Our truly global city is thriving, with a commercial property market that has enduring appeal for occupiers and investors.
London: a truly global city
London generates around 22% of UK GDP, with the largest economy of any city in Europe, and is one of the world’s leading commercial, creative and financial centres. Despite the continued uncertain macro-economic outlook resulting from the ongoing Brexit negotiations, London has been growing and is forecast to grow further. By 2030, London’s population is expected to have increased to around 10.0 million, up from 9.0 million today, and improving infrastructure including Crossrail, is bringing more people within its reach. Its combination of a strong legal system, time zone advantages, international connectivity and a welcoming attitude to businesses from around the world has resulted in London retaining its position as the world’s most attractive city for the global workforce, as measured by Boston Consulting Group.
Deep, liquid real estate markets
Central London has one of the world’s largest commercial real estate markets, with around 440 million sq ft of office and retail property attracting a deep and diverse mix of occupiers and property investors, many from overseas. London remains the leading destination for cross border capital, with over double the total investment into New York, its nearest rival. Notwithstanding these strengths, London’s commercial property markets have once more tracked sideways during the last year as political uncertainty surrounding the UK’s exit from the EU continued to dominate. Whilst the last few years have been less volatile than the previous decade, we expect that London’s commercial property markets will likely remain cyclical. We remain well positioned to capture the opportunities that this cyclicality creates, both through flexing our operational risk in tune with market conditions and always maintaining low levels of financial gearing.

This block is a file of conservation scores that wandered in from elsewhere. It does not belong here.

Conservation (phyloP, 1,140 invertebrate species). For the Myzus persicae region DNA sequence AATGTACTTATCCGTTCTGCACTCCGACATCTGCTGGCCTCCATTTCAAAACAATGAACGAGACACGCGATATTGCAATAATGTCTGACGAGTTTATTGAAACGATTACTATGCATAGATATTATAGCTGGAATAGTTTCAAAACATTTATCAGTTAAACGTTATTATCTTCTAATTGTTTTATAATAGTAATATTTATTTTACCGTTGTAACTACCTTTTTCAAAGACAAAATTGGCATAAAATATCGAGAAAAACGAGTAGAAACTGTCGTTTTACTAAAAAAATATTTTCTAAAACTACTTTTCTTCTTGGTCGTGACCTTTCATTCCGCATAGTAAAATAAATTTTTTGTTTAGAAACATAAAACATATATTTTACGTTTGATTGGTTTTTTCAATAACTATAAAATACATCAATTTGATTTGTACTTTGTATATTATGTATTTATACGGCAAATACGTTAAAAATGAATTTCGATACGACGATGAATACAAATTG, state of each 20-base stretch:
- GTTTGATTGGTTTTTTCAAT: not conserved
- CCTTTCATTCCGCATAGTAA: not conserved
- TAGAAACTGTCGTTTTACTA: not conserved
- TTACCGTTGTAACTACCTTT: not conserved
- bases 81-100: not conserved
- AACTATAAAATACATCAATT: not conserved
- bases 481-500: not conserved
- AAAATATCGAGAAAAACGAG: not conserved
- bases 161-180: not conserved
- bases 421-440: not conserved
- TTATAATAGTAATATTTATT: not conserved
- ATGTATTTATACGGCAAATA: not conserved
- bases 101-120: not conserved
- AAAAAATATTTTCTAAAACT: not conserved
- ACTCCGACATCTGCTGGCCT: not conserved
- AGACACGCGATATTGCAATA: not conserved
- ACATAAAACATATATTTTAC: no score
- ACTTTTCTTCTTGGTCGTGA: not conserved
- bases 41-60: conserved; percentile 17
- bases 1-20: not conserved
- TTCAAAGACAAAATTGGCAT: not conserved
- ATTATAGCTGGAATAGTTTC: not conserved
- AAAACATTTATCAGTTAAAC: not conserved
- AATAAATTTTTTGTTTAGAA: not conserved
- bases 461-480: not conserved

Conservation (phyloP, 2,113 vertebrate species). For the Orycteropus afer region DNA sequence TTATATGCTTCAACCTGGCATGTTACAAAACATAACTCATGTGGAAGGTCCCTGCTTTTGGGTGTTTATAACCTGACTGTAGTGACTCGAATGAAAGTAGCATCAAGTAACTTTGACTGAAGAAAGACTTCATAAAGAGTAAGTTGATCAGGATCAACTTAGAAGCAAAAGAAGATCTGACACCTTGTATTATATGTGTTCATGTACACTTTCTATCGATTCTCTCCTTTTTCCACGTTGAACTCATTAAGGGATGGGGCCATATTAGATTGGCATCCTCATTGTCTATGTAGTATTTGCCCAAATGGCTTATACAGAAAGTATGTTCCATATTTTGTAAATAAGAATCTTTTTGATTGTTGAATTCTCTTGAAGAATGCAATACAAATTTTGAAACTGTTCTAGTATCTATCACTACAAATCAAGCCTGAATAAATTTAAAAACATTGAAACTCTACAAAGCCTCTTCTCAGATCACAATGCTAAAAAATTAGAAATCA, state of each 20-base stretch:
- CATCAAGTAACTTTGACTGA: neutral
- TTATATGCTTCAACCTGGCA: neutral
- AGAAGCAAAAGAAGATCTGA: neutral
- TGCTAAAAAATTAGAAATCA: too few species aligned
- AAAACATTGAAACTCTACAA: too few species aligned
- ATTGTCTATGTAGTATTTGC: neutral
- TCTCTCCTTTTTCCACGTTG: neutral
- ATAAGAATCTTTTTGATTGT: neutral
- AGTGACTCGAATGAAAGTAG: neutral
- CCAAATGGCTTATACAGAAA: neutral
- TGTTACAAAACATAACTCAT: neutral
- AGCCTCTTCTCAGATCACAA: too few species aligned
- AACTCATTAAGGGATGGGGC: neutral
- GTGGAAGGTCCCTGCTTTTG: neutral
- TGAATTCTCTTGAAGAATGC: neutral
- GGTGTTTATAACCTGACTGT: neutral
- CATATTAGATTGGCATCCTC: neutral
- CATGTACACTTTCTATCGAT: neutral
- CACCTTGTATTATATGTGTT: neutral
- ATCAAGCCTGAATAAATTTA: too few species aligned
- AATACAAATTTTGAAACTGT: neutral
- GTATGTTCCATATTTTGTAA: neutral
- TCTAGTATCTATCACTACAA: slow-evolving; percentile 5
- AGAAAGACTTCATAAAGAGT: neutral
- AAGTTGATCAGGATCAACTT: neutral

Our West End preference
Our historical focus has been in the West End, an area of London that provides a unique and diverse mix of commercial, retail, residential, cultural and tourist attractions, drawing people and businesses from around the world. It is also home to a broad range of occupiers, and, as a result, is not reliant on any one dominant sector.
Furthermore, the barriers to developing buildings in the West End are high. Around 70% of the core West End is in a conservation area and the planning environment is continuing to tighten. Successfully navigating these barriers to deliver efficient and sustainable
properties that meet the needs of modern occupiers and positively impact their local communities remains critical to our ability to create value over the longer term.
An evolving London market
However, we know that modern occupiers expect more from their real estate and are more likely to move to new locations in central London to find it, such as Southwark and the City fringe. We are at the forefront of delivering space to meet these needs. Occupiers are demanding increasingly flexible workplaces offering a greater variety of spaces from traditional formal office space to more informal communal and social areas. Moreover, as the competition for talent has increased, staff wellbeing has moved further up occupiers’ agendas as healthy, sustainable working environments are used to help attract and retain staff. Good access to public transport infrastructure also remains critical for many businesses, with proximity to Crossrail stations an increasingly important consideration.